Page Two

Page Two
Ten years ago this week, the Chronicle was putting to bed its last bi-weekly issue and gearing up for the move to weekly publication, which began with the Seventh Anniversary issue, September 2, 1988. That August 26 issue was 48 pages - about average for that summer. Our office was at 28th & Nueces, across the street from Dirty's burgers, and catty-corner from one of the largest of the UT sororities (Zeta Tau Alpha?). The Chronicle has changed a lot since then (who hasn't?), but it's remarkable how many of the seeds of current changes you can see all the way back then. For example, here are the major new things we have coming up in the next month or so:

  • The 17th Anniversary issue is in two weeks. We don't make as big a deal out of the paper's anniversaries as we used to - they're kind of like birthdays that way, I suppose - but with the beginning of fall and the end of the vacation season, the anniversary issue remains a good time to introduce new features or changes into the paper. This issue will introduce a rather extensive redesign of the Calendar section, the Classifieds, and the Web site. In all three cases, we'll be trying to make the information we present a little easier to access and adding a few new areas of coverage, particularly in the listings, where we're introducing a new Community section to provide a bit more exposure and coverage for the local and touring events, kids' activities, civic forums, and recreational endeavors that are growing along with the rest of the city. (We invite your submissions for listings in this area; mail, fax, or e-mail them to the Chronicle, c/o Community Editor.) Since our very first issues, however, the mission of the back of the book has remained the same: presenting comprehensive info on as much of this town's cultural activity as possible, along with an honest, informed commentary.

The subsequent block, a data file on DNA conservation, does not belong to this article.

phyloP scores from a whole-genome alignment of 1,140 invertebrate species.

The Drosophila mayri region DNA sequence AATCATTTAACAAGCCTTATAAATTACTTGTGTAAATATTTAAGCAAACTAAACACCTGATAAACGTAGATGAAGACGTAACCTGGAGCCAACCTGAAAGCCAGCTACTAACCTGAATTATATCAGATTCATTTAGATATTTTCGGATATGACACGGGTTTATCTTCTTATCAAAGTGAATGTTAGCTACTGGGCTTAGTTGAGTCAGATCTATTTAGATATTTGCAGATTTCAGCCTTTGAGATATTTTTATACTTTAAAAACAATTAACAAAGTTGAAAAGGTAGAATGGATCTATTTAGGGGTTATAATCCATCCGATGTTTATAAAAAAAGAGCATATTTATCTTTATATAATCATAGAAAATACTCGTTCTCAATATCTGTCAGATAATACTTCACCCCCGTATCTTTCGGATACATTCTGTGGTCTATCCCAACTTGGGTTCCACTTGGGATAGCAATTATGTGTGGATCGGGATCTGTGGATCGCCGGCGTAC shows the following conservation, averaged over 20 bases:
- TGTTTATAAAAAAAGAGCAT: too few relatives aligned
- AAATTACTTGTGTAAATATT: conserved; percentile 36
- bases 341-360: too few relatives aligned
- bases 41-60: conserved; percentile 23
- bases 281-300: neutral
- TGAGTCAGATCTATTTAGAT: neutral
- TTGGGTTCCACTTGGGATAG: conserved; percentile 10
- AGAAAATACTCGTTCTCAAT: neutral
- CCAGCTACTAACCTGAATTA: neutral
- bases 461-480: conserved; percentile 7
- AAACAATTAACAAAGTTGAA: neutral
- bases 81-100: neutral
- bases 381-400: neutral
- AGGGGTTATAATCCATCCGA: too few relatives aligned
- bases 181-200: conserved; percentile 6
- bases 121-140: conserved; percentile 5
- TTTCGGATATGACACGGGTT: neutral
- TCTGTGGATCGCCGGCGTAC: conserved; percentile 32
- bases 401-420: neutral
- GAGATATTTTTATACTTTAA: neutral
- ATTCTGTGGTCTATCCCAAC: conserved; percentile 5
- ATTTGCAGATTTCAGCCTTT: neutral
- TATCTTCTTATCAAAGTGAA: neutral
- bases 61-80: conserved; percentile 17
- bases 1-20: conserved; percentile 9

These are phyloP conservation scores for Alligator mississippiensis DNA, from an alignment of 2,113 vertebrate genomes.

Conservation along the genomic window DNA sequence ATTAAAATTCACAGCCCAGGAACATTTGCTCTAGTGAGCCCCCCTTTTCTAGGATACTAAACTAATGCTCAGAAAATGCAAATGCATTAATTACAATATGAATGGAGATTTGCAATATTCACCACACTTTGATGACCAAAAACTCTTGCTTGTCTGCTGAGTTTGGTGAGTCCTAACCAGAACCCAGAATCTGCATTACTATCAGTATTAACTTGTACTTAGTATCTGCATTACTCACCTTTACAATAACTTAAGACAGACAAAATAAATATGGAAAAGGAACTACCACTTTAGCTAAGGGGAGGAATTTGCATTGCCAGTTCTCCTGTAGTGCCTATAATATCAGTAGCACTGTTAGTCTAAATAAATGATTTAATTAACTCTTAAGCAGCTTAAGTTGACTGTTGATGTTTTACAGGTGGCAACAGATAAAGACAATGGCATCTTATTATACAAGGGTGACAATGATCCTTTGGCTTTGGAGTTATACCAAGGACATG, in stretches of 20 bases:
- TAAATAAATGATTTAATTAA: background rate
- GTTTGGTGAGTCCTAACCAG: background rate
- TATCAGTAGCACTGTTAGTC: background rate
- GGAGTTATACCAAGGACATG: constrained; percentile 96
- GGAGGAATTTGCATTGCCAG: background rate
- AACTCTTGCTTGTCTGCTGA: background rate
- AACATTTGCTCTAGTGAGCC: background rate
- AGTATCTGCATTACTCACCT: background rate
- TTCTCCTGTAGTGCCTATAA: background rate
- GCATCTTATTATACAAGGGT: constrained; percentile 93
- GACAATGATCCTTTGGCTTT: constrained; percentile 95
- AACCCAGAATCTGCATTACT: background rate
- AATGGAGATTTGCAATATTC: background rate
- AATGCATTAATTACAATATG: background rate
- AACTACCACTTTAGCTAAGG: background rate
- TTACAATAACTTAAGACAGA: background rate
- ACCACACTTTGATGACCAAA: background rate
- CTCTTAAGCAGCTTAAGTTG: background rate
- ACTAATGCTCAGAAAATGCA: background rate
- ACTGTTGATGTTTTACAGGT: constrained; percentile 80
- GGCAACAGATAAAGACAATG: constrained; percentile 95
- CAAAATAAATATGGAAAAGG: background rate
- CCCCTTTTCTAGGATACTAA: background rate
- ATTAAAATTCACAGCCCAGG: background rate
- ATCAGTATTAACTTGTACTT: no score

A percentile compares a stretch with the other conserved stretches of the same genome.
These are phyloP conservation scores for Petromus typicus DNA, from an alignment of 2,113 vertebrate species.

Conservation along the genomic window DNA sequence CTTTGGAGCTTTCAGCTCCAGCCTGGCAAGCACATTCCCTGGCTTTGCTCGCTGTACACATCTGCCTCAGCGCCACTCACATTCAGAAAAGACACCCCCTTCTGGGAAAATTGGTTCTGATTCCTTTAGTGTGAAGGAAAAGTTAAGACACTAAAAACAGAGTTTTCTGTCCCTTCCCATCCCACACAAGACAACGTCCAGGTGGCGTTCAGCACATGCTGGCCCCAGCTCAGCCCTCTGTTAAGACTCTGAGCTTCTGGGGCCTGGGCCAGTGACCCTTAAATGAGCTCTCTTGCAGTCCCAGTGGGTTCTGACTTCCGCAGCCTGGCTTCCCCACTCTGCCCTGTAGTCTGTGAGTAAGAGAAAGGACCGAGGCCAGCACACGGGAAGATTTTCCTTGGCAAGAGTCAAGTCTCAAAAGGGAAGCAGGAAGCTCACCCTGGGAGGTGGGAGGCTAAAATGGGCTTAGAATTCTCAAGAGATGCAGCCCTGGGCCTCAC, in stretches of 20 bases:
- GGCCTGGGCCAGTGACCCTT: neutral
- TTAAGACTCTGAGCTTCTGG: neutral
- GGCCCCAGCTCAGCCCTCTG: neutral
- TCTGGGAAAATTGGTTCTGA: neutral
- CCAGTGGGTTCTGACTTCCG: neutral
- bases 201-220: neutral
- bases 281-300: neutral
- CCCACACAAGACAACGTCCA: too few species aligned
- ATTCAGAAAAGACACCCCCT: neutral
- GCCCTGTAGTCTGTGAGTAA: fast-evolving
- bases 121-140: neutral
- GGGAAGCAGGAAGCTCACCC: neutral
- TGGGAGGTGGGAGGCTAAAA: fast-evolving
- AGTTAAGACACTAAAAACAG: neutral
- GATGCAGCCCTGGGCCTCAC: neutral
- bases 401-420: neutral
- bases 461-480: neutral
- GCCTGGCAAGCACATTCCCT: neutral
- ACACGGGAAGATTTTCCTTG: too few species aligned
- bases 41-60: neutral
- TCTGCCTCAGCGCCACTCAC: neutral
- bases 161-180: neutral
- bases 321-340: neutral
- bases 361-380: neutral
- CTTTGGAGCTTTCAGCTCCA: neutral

• The Eighth Annual Hot Sauce Festival didn't exist 10 years ago (that's why we've chosen to call it the "eighth annual"), but it continues a Chronicle tradition of putting on big public parties that dates back to our very first year (and, of course, to the Austin Music Awards). The Hot Sauce Festival is Sunday, August 30 in Waterloo Park, free to all comers. You can enter a salsa in the contest on the day of the event; look for details in the ad on page 8, or check our Web site.
  • The South Austin Guide issue, coming in mid-October, is actually a resurrection of a pre-weekly tradition and an update of a neighborhood guide that we did in 1986. Back in the mid-Eighties, we did a whole series of such comprehensive guides, but frankly, it was too hard to keep them up once we went to publication every week. We've renewed the series over the last year, though, largely through the efforts of Features Editor Kate Messer and the miracles of modern technology. This issue will complete our ring of central-city guides (joining the UT area, Downtown, and the Eastside); look for additions to the Guide library in the near future.

It's rather a shock, actually, to look at the staff box of that last bi-weekly issue and see how many people are still here in some capacity 10 years later. Marjorie Baumgarten was TV Editor and Office Manager; Robert Bryce was Dance Editor; Robert Faires, Theatre Editor; Susan Moffat, Food Editor; Jay Trachtenberg and Margaret Moser were both Contributing Music Editors; Richard (not yet R.U. or Mr. Smartypants) Steinberg was Listings Editor; Ed Ward (who has since moved to Germany, but, fortunately for us, still corresponds and visits regularly, and will have a Books feature soon) was Editor for Books and Records; and among our featured writers were Roseana Auten, Steve Davis, Hugh Forrest, and Lee Nichols, whose names you may still find in these pages. Also still here: Nick Barbaro, Publisher; Louis Black, Editor; Jerald Corder, Carolyn Phillips, Deborah Valencia, Ad Account Executives; Roland Swenson, Director of Special Projects; Tim Grisham and Gerald McLeod (pre-"Day Trips") in Production. These are all people (myself included) whose sanity should be questioned.

A note to readers: Bold and uncensored, The Austin Chronicle has been Austin’s independent news source for almost 40 years, expressing the community’s political and environmental concerns and supporting its active cultural scene. Now more than ever, we need your support to continue supplying Austin with independent, free press. If real news is important to you, please consider making a donation of $5, $10 or whatever you can afford, to help keep our journalism on stands.

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